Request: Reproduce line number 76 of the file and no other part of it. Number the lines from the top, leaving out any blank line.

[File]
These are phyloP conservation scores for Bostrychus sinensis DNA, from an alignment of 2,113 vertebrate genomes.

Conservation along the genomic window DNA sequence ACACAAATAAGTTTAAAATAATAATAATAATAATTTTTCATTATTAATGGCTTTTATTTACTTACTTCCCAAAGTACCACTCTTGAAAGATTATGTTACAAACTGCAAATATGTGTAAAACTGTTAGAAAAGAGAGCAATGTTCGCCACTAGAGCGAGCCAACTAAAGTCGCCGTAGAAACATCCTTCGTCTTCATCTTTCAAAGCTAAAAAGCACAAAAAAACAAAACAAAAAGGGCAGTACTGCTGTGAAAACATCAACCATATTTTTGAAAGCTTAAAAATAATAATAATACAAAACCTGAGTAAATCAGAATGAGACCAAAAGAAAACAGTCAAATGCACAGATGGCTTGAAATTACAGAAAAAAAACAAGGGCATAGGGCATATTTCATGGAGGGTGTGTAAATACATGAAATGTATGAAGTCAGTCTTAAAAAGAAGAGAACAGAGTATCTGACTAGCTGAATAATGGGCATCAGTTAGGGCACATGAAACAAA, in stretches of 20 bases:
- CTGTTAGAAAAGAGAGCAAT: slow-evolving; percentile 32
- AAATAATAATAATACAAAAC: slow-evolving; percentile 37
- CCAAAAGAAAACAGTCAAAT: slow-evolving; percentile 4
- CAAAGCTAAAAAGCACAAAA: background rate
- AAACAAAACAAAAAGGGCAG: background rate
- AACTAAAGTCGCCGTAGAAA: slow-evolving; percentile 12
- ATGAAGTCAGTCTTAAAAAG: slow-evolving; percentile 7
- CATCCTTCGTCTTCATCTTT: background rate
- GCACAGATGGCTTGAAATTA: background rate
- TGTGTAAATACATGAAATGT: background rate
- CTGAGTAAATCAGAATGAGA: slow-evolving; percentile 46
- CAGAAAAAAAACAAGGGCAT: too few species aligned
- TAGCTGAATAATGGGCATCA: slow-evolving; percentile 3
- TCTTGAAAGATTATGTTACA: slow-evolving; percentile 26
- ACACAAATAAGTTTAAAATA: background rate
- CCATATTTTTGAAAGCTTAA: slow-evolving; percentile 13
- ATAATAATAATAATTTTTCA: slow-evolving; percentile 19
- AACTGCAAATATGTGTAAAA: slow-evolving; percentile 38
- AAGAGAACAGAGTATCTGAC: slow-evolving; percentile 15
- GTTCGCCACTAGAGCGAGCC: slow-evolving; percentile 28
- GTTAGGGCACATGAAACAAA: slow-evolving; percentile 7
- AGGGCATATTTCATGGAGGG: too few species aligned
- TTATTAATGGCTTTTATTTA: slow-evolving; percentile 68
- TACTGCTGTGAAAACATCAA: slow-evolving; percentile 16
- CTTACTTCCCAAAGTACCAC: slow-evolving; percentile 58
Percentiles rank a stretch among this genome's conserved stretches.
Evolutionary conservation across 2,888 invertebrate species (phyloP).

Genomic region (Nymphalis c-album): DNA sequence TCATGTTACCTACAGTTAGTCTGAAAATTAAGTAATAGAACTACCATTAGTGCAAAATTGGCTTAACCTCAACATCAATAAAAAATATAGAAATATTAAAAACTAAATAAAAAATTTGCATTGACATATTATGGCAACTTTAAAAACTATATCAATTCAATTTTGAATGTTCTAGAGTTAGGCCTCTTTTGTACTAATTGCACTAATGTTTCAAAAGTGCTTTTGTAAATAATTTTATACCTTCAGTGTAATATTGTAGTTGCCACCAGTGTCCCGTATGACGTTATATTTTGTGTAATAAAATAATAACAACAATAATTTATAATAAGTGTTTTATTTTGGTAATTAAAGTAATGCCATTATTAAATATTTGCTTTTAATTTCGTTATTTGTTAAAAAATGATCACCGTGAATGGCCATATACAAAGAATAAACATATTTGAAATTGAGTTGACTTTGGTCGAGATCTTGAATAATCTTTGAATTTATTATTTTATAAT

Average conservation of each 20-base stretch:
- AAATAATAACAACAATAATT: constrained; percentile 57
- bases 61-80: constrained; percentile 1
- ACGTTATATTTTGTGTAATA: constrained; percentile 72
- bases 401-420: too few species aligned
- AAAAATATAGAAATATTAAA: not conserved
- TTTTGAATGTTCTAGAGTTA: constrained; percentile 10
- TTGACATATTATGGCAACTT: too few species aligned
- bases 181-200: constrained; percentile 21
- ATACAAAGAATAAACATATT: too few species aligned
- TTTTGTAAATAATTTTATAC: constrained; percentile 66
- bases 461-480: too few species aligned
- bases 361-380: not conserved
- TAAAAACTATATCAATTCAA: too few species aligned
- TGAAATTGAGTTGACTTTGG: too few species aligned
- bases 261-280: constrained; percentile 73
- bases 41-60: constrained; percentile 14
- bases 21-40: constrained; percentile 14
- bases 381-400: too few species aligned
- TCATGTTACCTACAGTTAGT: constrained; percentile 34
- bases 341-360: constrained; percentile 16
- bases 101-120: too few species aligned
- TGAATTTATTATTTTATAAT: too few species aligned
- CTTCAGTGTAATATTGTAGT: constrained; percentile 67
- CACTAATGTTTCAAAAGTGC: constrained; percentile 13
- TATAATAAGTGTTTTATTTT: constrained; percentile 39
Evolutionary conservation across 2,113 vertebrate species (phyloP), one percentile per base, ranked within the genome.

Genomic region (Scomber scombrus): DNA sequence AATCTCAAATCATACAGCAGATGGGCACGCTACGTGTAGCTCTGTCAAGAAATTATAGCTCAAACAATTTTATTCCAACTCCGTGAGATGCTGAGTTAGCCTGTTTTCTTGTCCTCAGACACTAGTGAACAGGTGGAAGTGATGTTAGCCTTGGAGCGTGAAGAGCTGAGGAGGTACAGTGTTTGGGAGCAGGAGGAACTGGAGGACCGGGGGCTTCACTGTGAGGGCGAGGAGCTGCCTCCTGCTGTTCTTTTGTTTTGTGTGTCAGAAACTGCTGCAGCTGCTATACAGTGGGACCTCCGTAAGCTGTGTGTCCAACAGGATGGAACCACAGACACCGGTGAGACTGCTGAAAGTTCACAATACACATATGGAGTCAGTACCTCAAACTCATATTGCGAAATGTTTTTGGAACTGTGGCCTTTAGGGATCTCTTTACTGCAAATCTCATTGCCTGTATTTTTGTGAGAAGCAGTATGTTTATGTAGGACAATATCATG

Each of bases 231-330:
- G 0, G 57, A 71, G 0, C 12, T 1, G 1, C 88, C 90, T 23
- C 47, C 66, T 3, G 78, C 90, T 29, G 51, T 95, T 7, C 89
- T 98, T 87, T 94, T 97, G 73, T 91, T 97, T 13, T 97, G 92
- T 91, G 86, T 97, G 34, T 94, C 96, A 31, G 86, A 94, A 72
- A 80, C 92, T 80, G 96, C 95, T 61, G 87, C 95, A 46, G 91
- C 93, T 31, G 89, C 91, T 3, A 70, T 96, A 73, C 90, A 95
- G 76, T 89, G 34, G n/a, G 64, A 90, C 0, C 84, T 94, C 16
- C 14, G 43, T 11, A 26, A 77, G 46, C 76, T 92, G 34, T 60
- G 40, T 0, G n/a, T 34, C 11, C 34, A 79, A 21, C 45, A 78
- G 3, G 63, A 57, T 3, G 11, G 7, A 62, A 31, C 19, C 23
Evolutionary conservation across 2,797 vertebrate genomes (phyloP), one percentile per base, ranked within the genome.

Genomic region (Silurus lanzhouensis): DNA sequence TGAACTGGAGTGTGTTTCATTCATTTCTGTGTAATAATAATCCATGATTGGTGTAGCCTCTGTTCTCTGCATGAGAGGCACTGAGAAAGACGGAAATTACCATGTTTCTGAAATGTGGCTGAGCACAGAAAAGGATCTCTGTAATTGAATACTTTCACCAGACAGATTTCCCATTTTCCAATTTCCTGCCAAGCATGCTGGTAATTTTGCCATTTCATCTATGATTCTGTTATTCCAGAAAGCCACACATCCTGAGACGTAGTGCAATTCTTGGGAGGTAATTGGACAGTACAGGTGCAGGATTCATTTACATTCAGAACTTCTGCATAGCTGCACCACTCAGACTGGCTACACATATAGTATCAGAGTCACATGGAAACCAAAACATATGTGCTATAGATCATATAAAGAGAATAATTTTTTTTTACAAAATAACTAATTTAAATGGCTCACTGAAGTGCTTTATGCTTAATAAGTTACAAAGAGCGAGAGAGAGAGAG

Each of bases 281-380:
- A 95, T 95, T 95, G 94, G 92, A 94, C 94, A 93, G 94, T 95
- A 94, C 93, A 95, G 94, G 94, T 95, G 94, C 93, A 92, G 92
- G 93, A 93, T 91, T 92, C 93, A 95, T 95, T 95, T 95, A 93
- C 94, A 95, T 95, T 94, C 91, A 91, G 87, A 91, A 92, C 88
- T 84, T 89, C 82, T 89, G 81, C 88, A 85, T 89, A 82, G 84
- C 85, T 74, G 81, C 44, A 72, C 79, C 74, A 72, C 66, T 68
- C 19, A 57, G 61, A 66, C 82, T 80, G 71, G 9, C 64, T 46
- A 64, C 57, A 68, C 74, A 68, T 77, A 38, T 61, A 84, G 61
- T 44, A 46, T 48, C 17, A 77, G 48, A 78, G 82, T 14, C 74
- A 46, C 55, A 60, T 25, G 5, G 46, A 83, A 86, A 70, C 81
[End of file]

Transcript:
- C 94, A 95, T 95, T 94, C 91, A 91, G 87, A 91, A 92, C 88